Oral Thrush (Candidiasis) – Causes, Symptoms, Diagnosis, And Treatment
What is oral thrush?
Oral thrush, also called oral candidiasis, is a yeast infection of the tongue and mucous membranes of the mouth. It is not contagious and is a treatable condition.
What causes oral thrush?
Certain germs, including bacteria and fungi, normally live in our mouth. Most of these germs are harmless, but some can cause infection under certain conditions. Oral thrush is caused by the accumulation of fungus Candida albicans in the mouth.
This fungus is mostly kept in check by your immune system and other germs that also live in your mouth. When your immune system is weak or when normal bacteria die, too much of the fungus can grow and cause oral thrush.
Persons with following factors or conditions are at greater risk of getting oral thrush:
- Persons in poor health with the weakened immune system.
- Old age persons and young babies.
- Persons with HIV or AIDS.
- Persons receiving chemotherapy or drugs that weaken the immune system.
- Persons taking steroid medicine, including some inhalers for asthma and chronic obstructive pulmonary disease (COPD).
- Persons with diabetes mellitus with high blood sugar. When blood sugar is high, some of the extra sugar is found in your saliva and acts as food for fungus Candida albicans.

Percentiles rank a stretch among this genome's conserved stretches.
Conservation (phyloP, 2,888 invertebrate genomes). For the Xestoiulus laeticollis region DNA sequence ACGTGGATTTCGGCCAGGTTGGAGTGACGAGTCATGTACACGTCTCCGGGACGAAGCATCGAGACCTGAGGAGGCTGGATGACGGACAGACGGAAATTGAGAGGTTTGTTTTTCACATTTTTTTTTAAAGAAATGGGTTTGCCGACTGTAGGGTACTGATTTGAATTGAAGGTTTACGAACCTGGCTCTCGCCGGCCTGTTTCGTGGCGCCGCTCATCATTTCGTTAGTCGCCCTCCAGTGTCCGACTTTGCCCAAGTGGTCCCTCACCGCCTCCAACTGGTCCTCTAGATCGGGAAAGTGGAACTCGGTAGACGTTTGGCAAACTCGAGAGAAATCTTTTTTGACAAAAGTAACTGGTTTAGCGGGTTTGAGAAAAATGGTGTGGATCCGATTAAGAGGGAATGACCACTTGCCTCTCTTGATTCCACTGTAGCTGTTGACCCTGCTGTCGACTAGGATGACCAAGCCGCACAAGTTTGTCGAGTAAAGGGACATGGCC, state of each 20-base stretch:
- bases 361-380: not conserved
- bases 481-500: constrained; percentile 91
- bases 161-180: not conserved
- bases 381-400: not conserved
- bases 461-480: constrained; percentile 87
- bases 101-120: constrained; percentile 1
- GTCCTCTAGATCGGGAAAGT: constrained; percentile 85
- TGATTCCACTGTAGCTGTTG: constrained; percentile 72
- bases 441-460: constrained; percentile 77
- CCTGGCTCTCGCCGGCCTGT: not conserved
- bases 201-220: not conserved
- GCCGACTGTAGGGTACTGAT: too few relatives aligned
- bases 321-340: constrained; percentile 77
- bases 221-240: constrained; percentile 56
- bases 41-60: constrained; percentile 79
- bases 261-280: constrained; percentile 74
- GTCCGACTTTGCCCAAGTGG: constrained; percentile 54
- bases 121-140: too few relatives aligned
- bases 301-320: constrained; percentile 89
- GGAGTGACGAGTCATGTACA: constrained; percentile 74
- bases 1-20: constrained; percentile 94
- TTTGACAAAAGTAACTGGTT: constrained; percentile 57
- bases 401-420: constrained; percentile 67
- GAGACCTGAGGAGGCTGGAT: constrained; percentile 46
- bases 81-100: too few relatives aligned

- Persons taking antibiotics. Antibiotics kill some of the healthy bacteria that keep Candida albicans from growing too much.
- Persons with ill-fitting dentures.
What are the symptoms of oral thrush?
The following are the symptoms of oral thrush:
- White, velvety sores in the mouth and on the tongue
- Some bleeding when you brush your teeth or scrape the sores
- Pain when swallowing
How is oral thrush diagnosed?
Your doctor or dentist will perform a physical exam of your mouth and review your symptoms. He/she can diagnose oral thrush by simply looking at your mouth and tongue, as the sores are easy to recognize.
Your doctor or dentist may take a sample of a mouth sore by gently scraping it. He/she will examine the sample under a microscope to confirm the diagnosis.
Sometimes, oral thrush can grow in your esophagus as well. The esophagus is the tube that connects the mouth to the stomach. If the doctor or dentist suspects oral thrush, he/she may examine your esophagus with an esophagogastroduodenoscopy (EGD). A throat culture may also be done to see what germs are causing your thrush infection.
How is oral thrush treated?
Eating yogurt or taking over-the-counter acidophilus pills will help mild oral thrush that occurs after taking antibiotics. This can help restore a healthy balance of germs in your mouth.
Your doctor or dentist may prescribe following medications if the oral thrush is more severe:
- Antifungal mouthwash (nystatin).
- Lozenges (clotrimazole).
- Antifungal pills or syrup, such as fluconazole (Diflucan) or itraconazole (Sporanox).
This feature is for informational purposes only and is not intended to substitute the expert guidance of a doctor. We advise seeing a doctor if you have any health concerns.